08 October 2007

The projections, the polls and the political reporters

The political reporters

A panel of CBC reporters gave some interesting insights on a province-wide Morning Show this morning into the final days of the campaign and what may occur on Tuesday.

In particular, it was interesting to hear provincial affairs reporter David Cochrane's reporting of comments with the Progressive Conservative campaign on possible seat outcomes ranging from 38-39 seats for the ruling party to as many as 44. The Tories have been rightly trying to dampen sweep expectations since they know the whiff of overwhelming success doesn't give their own supporters motivation to turn out at the polls and may increase the motivation of others to vote.

Unfortunately, that also smacks into a problem with the core Danny Williams message for the past year or more, namely that he needs a strong mandate - read as many seats as humanly possible - in order to carry forward. The two things comes together nicely in the major Tory message of the past week and exemplified in the only new Progressive Conservative advertising released during that time. A radio spot, likely airing only in areas where the Tories are concerned to pull out votes, has Danny Williams stating emphatically that "we need a strong mandate."

Tory callers to open line radio shows have echoed Williams' messages of the need for political parties to earn a vote and one caller went so far as to express concern that voters may vote for a strong opposition - as opposed to a strong mandate for her favourite - to the extent that there might be a change in government. The chances of a Bob Rae surprise as in the Ontario 1990 election is remote but it may be revealing to see a staunch Tory supporter expressing that concern.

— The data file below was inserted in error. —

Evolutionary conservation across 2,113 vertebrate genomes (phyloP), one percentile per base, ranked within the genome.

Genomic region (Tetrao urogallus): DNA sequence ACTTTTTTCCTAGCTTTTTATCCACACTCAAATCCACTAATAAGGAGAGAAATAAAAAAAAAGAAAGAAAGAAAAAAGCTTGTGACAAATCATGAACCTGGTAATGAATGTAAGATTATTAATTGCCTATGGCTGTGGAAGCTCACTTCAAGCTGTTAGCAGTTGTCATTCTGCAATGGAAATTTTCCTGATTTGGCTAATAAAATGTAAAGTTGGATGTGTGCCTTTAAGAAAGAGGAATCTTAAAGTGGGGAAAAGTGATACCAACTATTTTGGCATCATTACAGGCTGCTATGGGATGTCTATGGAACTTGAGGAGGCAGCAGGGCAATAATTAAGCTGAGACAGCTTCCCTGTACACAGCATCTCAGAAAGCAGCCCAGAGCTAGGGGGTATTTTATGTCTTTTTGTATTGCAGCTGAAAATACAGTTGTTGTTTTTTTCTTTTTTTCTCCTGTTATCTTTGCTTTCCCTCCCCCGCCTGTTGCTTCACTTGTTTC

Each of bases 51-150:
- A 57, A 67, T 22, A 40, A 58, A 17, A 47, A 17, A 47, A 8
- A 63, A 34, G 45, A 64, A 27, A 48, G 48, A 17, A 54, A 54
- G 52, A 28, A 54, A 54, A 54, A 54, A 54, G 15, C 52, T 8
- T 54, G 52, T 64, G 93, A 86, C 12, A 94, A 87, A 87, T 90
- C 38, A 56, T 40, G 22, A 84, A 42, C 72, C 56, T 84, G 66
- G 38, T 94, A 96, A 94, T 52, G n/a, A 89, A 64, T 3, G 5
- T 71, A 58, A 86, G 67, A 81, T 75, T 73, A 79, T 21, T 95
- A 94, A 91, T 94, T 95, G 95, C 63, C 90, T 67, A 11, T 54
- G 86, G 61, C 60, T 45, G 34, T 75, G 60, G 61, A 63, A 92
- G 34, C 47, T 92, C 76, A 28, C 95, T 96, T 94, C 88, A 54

The projections and the polls

One of the few people talking openly of a potential sweep has been Don Mills of Corporate Research Associates (CRA). Mills' quarterly polling has fueled the opinion that Williams enjoys overwhelming popular support across the province. He's refined his seat projections in recent days, not based on polling research mind you but by gleaning some information from media reports. Mills now projects the Tories will win 43 or 44 seats.

bear in mind that, at best, Mills' numbers are simply a brute estimate of popular vote. They lack the necessary subtly of a properly constructed political poll that would allow someone to draw informed inferences. Indeed given that some of the more useful questions have tended to be the property of specific clients - like the Government of Newfoundland and Labrador - Mills' comments on issues such as voter satisfaction have sometimes proven to be misleading since his own research is inadequate. He can't or won't disclose client data, even though he knows what the results are and even where the results give a deeper and more detailed picture than the one painted by the three simple questions Mills discusses publicly.

Just to illustrate the extent to which Mill's number support a variety of potential outcomes in this election, remember that Mills is predicting a sweep or near sweep. His figure would give 91% of the seats in the legislature.

Let's look at the unadjusted CRA poll results and see what they tell us, potentially. By that, we mean we will look at what appears to be the raw percentages of the survey instead of the percentage of decided voters Mills uses.

Using that approach, what we see over the past year is a range of potential popular support for the Tories ranging from 53.2% in November 2006 to 62% in the most recent poll result.